At the end of November women priests from across Canada gathered in Stratford to celebrate the 40th anniversary of the ordination of women to the priesthood. We heard the stories of women pioneers in ministry and society and honoured those in our midst who had endured – and sometimes still endure – discrimination, even and especially within the body of Christ.
We also took time to widen our own experience of others in our midst, our Indigenous brothers and sisters, through participating in the Blanket Exercise developed by KAIROS, an ecumenical social justice organization.
I have read many articles and books about our history with Indigenous peoples. I have listened in national committees and General Synods to the tragedies associated with residential schools. I have listened to my Indigenous colleagues in episcopal ministry. But the Blanket Exercise was different.
In this exercise, through physical participation in representing the life of Indigenous peoples across Canada over many centuries and through the spoken text of that history from the narrator and the voices of Indigenous youth, elders and leaders, I experienced our shared history in a new way. I saw and heard both the pain and hopes of Indigenous peoples in a deeper and wider perspective. I experienced the rich history of Indigenous peoples in Canada, the hopes in our initial relationships, the pain of subsequent damage, and the emerging new life. It is an experience that all Canadians need to share.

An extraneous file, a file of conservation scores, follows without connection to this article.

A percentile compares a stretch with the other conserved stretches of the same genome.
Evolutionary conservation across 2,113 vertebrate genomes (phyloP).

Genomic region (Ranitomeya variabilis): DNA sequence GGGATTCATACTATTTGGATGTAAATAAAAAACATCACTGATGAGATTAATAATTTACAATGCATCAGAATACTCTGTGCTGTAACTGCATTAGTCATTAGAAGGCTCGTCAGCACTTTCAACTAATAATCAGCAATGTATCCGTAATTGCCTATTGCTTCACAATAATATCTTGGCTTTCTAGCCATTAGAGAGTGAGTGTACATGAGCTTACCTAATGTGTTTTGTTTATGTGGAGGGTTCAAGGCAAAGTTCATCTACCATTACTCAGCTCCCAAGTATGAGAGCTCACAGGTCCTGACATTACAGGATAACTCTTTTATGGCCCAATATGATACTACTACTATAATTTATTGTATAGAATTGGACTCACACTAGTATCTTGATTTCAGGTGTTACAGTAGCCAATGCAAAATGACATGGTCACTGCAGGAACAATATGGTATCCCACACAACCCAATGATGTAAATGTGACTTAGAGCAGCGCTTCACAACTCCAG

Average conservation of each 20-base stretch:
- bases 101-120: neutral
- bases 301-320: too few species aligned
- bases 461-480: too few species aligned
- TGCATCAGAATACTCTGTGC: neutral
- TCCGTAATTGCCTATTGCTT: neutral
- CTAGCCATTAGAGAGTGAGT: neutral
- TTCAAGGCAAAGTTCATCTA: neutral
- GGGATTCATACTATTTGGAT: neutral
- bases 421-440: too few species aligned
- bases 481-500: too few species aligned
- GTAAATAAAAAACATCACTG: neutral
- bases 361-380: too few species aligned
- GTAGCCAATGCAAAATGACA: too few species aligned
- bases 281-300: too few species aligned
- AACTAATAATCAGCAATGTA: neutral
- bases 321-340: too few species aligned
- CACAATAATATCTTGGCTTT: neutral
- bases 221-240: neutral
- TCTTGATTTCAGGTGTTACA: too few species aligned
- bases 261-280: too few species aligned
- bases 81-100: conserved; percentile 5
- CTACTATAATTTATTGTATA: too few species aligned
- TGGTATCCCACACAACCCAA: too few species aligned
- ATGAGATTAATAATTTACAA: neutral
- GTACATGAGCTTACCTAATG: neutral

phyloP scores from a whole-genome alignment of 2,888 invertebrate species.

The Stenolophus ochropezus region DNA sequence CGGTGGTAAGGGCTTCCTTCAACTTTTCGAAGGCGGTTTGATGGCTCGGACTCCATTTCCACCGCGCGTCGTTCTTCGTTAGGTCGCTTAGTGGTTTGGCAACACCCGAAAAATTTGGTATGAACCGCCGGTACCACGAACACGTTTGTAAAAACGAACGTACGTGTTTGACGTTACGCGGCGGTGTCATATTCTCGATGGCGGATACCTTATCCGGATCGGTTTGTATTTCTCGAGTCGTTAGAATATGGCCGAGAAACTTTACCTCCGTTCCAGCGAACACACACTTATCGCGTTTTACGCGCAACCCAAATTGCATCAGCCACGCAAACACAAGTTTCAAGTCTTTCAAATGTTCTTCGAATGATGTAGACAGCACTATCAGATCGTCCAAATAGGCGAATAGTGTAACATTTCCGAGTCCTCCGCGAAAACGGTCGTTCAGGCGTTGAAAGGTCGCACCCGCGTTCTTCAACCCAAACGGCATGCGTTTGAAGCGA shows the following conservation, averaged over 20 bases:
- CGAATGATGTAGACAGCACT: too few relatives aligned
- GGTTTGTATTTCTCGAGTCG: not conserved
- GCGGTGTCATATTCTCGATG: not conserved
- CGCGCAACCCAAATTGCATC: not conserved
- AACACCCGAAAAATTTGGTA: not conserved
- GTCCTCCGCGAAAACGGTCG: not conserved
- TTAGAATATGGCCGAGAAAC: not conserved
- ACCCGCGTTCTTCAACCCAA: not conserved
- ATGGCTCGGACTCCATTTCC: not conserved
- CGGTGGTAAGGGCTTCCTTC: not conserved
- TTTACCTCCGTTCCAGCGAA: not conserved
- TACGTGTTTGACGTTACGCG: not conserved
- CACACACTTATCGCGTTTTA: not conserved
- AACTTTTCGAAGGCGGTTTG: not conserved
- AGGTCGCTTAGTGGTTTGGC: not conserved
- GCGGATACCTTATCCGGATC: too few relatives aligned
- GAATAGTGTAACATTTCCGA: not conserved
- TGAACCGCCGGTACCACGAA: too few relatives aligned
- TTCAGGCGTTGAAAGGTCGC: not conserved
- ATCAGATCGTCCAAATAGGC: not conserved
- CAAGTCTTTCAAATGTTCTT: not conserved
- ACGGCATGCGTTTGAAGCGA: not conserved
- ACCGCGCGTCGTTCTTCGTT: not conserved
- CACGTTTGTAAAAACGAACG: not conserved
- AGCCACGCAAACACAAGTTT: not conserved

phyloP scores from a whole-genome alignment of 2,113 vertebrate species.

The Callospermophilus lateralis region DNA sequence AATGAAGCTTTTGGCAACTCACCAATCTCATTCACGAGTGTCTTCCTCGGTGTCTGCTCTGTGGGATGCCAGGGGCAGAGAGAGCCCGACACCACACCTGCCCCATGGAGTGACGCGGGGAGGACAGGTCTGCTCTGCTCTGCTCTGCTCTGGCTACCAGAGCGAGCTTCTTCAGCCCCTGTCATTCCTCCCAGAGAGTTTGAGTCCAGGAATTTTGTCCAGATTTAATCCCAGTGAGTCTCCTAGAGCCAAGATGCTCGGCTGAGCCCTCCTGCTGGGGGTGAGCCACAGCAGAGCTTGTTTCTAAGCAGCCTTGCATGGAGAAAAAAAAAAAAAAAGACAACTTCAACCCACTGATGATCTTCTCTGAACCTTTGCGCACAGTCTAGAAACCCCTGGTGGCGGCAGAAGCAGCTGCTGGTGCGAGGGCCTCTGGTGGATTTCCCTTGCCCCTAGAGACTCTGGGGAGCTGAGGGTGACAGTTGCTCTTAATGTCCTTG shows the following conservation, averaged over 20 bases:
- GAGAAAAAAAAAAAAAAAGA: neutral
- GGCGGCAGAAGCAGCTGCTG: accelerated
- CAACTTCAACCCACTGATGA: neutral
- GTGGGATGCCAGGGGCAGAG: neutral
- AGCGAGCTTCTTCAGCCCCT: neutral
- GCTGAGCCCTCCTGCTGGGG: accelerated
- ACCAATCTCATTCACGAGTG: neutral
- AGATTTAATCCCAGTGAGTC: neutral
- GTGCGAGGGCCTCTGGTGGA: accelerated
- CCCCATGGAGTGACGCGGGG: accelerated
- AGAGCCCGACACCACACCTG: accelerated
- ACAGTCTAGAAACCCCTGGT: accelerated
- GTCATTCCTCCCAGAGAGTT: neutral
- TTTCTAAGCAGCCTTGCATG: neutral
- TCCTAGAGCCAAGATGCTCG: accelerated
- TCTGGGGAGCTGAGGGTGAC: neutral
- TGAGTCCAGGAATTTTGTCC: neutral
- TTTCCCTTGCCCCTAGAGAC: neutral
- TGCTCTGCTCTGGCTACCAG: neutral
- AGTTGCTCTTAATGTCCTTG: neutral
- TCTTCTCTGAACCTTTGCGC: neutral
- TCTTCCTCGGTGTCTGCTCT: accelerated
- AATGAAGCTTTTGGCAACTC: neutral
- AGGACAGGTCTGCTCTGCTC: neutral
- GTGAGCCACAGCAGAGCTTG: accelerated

We are in the early days of seeking to live into the recommendations of the Truth and Reconciliation Commission. One of those recommendations is education about our history. It is my desire and expectation that every parish and deanery will offer an opportunity for Anglicans – and invite our neighbours of other faith traditions or no faith – to participate in the Blanket Exercise. I will be seeking opportunities for every deacon, priest, lay reader and warden to participate.
It is one thing to read about our history. It is another to see and hear it visibly represented and experience it in person. Our history does define us – for good and for ill. To know our history is to then ask how it has shaped us and ask what we will do with it to work for the kind of communities and life to which we are called by our baptism. Let an experience of the Blanket Exercise help you to know that history! Watch for an opportunity near you.
Please read: An open letter to all Anglicans from the Primate’s Commission on Discovery, Reconciliation, and Justice, dated December 9, 2016
Blanket Exercise – Stratford, Ontario, November 2016
Photo: Jesse Dymond